In most cases, the division between the three sub-sections described above is so blurred that it would be pedantic to attempt an artificial separation. Try to integrate your discussion of content, form and style without using clumsy linking phrases like `and now I intend to discuss style'. It is important, when analysing the passage, to examine closely the vocabulary and stylistic devices employed. Examine the tone of the passage: is it consistent throughout or is there a change? Is the vocabulary abstract, concrete, metaphorical? Does the passage contain any images (simile, metaphor, allegory, symbol etc.) and what is their function? Explain any allusions and difficult or archaic expressions. Avoid vague terms like `this line is very effective' and describe precisely what is observed.
One essential point to remember is that your discussion of form and style should always be related to your understanding of the content of the passage. It is not enough, for example, to say that such and such a poem is written in classical alexandrines or is a sonnet. Description of formal and stylistic features for its own sake is meaningless unless you can precisely identify the specific effect such features are attempting to achieve and can relate these effects to your understanding of the passage's content.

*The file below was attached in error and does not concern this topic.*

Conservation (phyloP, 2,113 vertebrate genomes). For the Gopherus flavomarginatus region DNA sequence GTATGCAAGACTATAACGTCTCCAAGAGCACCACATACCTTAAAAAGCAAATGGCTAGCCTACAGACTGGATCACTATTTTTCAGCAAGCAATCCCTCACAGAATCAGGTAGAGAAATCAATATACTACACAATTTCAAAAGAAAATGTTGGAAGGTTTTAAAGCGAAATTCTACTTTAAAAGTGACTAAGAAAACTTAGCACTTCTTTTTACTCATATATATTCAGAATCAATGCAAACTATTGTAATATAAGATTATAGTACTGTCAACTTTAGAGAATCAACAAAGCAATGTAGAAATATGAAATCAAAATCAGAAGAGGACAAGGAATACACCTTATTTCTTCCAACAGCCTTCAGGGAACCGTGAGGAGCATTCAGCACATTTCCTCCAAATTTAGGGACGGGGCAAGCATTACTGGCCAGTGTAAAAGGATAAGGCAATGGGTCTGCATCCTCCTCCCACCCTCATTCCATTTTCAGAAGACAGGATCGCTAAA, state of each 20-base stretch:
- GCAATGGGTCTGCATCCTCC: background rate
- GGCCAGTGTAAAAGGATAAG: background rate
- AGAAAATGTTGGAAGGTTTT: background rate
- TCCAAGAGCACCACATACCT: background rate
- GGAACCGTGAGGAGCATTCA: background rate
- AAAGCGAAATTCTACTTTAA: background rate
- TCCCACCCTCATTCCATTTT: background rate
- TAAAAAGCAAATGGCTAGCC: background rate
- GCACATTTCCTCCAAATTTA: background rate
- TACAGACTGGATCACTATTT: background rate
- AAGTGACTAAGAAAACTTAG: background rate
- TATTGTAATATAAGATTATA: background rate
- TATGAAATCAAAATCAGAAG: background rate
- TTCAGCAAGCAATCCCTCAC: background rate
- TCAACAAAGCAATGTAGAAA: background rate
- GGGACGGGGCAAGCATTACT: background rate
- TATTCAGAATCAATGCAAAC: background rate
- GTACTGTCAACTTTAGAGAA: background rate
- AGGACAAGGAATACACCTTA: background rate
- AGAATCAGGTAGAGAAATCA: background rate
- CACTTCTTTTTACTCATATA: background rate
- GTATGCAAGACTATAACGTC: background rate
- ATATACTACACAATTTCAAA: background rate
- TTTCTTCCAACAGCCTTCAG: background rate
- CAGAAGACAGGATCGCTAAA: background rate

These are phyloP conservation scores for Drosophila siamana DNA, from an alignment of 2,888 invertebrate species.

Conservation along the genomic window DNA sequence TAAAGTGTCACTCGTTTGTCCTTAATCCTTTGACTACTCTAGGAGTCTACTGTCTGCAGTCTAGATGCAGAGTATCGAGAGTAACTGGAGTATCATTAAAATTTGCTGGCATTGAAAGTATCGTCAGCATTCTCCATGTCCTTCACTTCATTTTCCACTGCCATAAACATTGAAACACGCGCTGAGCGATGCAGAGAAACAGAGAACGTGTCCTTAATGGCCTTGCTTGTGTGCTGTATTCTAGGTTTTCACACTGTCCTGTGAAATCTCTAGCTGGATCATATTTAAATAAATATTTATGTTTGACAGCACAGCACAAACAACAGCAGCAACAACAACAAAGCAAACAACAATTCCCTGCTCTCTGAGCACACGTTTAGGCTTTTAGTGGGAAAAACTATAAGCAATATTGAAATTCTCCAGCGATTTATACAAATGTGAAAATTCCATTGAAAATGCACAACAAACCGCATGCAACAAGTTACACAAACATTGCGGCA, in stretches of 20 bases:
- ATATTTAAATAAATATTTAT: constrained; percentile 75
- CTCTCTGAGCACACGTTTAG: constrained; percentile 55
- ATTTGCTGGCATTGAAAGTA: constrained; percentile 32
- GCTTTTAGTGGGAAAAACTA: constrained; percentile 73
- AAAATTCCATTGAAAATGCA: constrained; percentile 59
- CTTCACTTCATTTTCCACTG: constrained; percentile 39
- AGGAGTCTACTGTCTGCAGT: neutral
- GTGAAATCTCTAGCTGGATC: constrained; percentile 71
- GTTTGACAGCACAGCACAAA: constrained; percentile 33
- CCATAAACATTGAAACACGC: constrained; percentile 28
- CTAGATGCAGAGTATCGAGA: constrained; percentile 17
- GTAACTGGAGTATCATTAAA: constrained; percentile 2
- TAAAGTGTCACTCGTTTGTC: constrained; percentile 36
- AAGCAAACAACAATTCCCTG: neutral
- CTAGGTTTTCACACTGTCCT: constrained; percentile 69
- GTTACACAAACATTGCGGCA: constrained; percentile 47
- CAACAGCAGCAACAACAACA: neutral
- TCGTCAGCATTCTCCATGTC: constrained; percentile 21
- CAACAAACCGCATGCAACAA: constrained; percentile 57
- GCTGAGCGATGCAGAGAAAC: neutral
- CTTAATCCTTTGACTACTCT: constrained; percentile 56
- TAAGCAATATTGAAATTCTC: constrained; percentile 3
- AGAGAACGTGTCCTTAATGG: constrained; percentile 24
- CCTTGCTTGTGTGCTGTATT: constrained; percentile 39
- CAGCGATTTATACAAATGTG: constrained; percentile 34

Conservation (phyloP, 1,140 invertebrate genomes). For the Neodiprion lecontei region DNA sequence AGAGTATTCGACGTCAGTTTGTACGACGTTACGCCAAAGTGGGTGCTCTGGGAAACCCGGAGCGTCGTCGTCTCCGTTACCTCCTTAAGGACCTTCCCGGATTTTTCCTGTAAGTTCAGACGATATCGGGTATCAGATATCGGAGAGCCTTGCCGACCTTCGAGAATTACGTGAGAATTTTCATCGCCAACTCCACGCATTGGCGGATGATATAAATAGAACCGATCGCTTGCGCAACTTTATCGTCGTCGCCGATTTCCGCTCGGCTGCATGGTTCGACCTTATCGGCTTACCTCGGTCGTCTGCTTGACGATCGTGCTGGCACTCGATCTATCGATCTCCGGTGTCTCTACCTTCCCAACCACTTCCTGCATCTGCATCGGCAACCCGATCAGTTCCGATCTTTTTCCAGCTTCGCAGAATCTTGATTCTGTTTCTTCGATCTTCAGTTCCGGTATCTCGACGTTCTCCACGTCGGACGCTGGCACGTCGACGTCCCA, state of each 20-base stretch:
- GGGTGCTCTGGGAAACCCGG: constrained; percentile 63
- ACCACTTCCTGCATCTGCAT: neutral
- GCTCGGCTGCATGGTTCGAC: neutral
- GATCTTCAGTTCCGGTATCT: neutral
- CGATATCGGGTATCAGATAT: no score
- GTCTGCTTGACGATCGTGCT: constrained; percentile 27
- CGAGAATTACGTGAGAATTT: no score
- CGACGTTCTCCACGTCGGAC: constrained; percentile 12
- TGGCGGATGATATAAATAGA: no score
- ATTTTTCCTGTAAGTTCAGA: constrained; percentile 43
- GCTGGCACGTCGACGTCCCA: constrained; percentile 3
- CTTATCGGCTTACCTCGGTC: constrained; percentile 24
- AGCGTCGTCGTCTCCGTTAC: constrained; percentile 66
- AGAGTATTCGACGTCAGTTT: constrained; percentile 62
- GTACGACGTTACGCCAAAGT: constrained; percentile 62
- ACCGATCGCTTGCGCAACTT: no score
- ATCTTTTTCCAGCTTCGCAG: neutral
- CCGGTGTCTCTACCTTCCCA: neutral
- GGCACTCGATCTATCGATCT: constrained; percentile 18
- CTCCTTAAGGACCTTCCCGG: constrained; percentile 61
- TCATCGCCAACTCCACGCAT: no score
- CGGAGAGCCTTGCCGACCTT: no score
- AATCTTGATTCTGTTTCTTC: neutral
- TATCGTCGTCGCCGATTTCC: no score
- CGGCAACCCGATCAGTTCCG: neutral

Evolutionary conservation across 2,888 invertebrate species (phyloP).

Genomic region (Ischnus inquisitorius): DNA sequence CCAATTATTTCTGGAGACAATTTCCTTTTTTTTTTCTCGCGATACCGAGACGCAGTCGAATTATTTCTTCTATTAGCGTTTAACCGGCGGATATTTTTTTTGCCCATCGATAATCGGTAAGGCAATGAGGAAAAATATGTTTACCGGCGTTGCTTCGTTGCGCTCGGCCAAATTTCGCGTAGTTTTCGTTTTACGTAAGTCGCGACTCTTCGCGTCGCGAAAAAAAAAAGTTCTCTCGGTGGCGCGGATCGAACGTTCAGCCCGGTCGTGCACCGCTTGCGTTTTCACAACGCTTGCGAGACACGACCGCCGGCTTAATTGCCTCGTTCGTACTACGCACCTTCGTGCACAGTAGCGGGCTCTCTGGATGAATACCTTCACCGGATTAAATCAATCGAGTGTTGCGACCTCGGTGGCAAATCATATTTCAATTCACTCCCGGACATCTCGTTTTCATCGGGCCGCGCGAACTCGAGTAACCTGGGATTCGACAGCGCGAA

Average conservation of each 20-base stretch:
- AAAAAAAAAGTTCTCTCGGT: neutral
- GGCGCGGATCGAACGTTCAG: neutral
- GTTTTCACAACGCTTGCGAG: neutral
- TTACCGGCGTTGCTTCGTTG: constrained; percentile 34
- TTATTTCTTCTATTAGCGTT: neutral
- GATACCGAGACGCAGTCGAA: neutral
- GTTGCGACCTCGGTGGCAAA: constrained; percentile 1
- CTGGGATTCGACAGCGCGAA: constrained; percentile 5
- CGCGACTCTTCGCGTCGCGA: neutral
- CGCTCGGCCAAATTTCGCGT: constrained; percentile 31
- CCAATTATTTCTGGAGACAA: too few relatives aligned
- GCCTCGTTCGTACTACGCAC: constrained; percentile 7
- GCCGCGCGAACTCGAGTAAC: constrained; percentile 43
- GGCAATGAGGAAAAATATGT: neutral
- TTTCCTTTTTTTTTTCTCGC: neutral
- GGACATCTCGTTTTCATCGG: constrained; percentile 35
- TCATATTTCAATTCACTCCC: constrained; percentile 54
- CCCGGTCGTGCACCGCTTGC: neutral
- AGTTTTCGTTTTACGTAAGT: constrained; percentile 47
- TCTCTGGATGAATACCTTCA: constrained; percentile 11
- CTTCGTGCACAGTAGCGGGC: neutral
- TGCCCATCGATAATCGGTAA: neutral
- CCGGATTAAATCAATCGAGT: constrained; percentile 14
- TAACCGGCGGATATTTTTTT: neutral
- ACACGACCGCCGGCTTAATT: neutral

This section should be no more then half a page and should recapitulate the main points of your interpretation of the passage and the route by which you have reached your conclusion.